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Sharper Colt. Image by Lyndon McNeil.

Sharper Colt
We drive a prototype Walkinshaw Performance Colt Ralliart and give our input.

   



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| First Drive | Chipping Norton, England | Mitsubishi Colt Ralliart Walkinshaw Performance |

Mitsubishi wanted our input on some enhancements it's thinking about adding to its Colt Ralliart hot hatchback. The already enjoyable pocket rocket benefits from suspension modifications, but the performance isn't raised quite enough. Yet.

In the Metal

We're pretty familiar with the Colt Ralliart here at Car Enthusiast as we've got one running around on a long-term loan. That means we're in a good position to understand any changes Mitsubishi plans to make to the 147bhp machine. We weren't quite expecting the visual punch that greeted us at Walkinshaw Performance's Chipping Norton HQ though, the tweaked Ralliart Colts wearing red war-paint around the Evo-like front grille, a low body stripe and red door mirrors. It works best when against white, though the red stripe around the rear bumper does look a touch like those that people put on to stop folk from parking too close.

It's a slightly odd looker the Colt, but the visual enhancements added to the prototype cars do give it some added muscle.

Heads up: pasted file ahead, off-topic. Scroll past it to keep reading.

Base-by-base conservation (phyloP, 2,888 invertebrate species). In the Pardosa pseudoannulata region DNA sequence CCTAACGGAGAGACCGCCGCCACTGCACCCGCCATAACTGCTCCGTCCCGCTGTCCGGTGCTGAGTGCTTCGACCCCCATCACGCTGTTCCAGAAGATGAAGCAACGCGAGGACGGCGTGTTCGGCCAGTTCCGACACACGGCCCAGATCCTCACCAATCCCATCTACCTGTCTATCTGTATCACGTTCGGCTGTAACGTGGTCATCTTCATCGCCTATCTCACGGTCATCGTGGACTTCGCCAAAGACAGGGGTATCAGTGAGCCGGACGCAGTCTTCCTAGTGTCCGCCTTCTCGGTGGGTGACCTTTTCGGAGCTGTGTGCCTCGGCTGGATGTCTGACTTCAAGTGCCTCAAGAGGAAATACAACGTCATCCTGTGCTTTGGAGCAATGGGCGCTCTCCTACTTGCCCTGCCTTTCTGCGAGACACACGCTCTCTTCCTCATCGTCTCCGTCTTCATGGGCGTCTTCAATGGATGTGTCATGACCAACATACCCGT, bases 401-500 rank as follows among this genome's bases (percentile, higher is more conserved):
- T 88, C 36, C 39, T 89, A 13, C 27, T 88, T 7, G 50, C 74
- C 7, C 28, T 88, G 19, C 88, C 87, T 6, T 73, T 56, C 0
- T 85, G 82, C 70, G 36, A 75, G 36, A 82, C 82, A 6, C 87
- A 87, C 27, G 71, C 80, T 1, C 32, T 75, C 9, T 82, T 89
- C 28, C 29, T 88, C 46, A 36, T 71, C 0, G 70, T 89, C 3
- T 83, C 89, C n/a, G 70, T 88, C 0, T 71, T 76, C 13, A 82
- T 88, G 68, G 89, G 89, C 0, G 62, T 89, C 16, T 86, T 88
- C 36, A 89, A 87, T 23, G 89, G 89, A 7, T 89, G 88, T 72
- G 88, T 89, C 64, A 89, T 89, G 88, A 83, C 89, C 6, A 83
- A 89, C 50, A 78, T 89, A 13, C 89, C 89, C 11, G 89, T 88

What you get for your Money

In consultation with Walkinshaw Performance - a company that, among other things, fits independent rear suspension to the L200 pick-up - Mitsubishi is looking at an options pack to offer Colt Ralliart customers. It comes with some suspension modifications, the visual enhancements mentioned above and a new freer-breathing stainless steel exhaust system. For all of that Mitsubishi is looking at around a 2,000 premium on the circa 12-13k Colt Ralliart.

Driving it

Had we not just arrived at Walkinshaw Performance in a Colt Ralliart we might have found the differences tough to spot on the road. The chassis bods at Walkinshaw have used the existing suspension but finessed its settings, resulting in - they say - a system that brings a 24 percent improvement in ride and handling, and 10 percent improvement in comfort. Usually a lowered - here by 35mm - car won't provide more comfort, but the tweaked Ralliart seems to ride sharp ridges and ripples with less fuss, while the reduced body roll and pitch make a difference to cornering speeds on entry and exit. It's subtle, but there; sadly the suspension modifications do little to improve the initial dead feel to the steering.

While the suspension changes are an overall success, the exhaust replacement is less so. Although the new stainless steel system adds 5bhp to the standard Ralliart's 147bhp - along with a 3.7lb.ft increase in torque - the most obvious effect from the new pipe is additional noise. It's intrusive at times, becoming boomy at constant speeds, the slight increase in performance it brings not enough to forgive the loss of refinement.